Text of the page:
Pansies are much tougher than their name implies. They not only survive cold winter weather, but also put forth a very impressive floral display during a time when few other plants are in bloom. In spite of their toughness, they do need a little help to look their best. UNCW uses the following practices to maintain the beauty and vigor of its pansies.
1. Pansies expend a great deal of energy during their short life cycle. Their rapid growth fosters the need for regular fertilization. We apply a granular fertilizer every six weeks. Normally, we apply specially formulated flower fertilizer with a N-P-K ratio of 10-30-20. We do not use slow release (polymer coated) fertilizer on pansies. We have found that during the winter, slow release fertilizer breaks down too slowly. On occasion, we use a water soluble fertilizer to supplement our granular applications.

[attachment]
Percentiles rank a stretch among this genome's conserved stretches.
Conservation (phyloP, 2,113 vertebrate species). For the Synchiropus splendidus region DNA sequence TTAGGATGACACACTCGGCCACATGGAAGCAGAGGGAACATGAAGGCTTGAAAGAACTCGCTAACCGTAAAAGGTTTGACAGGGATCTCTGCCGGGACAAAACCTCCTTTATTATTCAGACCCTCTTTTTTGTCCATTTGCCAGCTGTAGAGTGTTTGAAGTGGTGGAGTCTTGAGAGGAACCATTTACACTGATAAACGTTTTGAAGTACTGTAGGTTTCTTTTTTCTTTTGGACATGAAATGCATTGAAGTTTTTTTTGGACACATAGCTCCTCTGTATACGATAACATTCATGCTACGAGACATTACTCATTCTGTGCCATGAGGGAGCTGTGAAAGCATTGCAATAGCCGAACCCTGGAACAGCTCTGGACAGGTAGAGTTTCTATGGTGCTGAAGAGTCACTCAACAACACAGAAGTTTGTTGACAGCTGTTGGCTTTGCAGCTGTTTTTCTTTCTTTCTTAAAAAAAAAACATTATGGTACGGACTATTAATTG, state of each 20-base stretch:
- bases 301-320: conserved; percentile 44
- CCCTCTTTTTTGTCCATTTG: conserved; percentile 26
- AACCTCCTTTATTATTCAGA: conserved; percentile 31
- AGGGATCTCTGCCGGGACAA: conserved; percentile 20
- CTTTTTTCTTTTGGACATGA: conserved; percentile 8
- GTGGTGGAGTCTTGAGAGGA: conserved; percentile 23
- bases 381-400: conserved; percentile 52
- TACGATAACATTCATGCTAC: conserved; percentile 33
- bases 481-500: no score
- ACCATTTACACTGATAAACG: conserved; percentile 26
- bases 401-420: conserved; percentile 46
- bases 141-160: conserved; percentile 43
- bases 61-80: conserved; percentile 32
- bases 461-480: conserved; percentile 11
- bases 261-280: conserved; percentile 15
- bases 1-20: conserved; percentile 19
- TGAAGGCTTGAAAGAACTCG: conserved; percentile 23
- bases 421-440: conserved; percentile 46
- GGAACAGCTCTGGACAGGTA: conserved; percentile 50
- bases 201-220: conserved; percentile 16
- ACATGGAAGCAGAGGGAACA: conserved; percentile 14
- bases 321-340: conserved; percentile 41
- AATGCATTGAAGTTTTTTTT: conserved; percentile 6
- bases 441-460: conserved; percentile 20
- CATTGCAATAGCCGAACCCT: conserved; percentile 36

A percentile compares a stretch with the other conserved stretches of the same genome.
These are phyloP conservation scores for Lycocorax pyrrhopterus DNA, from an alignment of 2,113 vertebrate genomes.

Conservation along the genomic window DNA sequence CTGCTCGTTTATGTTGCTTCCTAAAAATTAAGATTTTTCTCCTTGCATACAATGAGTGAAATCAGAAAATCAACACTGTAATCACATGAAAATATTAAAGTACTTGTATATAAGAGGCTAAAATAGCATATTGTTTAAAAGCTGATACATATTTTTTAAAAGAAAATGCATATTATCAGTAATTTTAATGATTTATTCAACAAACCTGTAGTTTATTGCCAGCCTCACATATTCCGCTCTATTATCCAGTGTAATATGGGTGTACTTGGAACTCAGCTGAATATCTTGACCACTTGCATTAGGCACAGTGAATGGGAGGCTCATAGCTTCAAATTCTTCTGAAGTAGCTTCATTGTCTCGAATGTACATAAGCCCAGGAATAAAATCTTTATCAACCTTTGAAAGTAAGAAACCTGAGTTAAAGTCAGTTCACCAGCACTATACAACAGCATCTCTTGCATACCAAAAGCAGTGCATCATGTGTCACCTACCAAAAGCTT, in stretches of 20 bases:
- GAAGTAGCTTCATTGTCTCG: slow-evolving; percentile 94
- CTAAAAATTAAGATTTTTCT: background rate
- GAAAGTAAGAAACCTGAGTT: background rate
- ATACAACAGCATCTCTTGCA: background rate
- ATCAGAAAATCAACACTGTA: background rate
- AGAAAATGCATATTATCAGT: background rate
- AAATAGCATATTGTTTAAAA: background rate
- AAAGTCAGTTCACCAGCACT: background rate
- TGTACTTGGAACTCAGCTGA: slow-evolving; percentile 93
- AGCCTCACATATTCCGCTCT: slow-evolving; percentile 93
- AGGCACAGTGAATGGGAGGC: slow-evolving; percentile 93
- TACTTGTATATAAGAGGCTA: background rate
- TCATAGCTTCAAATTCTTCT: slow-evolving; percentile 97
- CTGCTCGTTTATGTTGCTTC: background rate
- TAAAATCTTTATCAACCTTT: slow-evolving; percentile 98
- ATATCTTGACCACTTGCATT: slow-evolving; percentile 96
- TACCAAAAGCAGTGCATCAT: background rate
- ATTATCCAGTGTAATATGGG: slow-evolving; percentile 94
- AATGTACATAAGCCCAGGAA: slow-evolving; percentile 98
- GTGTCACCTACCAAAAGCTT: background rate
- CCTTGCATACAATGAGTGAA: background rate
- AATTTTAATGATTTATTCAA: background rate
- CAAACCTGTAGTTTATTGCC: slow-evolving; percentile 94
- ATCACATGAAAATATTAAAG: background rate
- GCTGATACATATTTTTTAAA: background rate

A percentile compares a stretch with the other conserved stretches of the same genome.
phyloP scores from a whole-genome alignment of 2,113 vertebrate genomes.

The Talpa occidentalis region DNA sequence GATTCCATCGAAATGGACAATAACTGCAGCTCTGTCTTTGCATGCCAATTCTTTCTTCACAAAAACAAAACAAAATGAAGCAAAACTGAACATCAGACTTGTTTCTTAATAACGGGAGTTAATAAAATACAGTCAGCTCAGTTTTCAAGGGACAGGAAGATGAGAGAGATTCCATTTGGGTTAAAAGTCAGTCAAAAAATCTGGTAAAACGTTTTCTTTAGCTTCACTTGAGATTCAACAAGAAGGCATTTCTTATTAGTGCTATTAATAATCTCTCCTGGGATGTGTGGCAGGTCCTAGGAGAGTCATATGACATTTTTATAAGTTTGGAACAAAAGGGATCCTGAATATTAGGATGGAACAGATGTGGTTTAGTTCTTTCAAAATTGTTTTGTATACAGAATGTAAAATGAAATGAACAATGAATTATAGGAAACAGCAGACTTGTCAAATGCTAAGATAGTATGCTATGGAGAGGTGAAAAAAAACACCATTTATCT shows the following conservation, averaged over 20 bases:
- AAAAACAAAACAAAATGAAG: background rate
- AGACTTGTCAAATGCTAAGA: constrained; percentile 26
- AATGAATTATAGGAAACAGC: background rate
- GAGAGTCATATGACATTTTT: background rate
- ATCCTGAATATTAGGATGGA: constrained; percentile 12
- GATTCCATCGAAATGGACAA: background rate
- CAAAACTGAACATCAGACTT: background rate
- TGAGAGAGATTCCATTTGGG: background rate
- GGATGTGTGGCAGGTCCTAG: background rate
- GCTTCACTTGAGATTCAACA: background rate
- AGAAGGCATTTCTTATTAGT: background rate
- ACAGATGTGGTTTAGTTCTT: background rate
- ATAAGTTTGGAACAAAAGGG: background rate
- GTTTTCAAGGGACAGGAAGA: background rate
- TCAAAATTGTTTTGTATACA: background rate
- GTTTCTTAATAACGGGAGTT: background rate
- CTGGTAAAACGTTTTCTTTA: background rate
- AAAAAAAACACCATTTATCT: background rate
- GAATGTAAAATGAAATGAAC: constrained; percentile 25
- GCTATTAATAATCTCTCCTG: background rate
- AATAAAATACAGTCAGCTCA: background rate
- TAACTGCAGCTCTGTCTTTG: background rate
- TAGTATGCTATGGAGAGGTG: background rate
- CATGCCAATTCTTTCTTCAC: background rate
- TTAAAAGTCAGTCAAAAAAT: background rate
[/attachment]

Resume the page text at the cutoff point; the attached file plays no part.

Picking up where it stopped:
2. To prevent a pansy from expending energy on the production of seeds, wilted flowers should be removed. This leaves more energy available for the production of new flowers. Both the flower and its stem should be removed. They can easily be pinched or clipped off at the base. You should also remove any yellowing or diseased leaves. This helps maintain a clean appearance and prevents the spread of fungal diseases.
3. In beds with excessive shade or in late spring when temperatures rise, pansies can become "leggy." Leggy refers to unusually long shoots/stems on the plant. Pinching back these shoots helps maintain a dense and compact plant.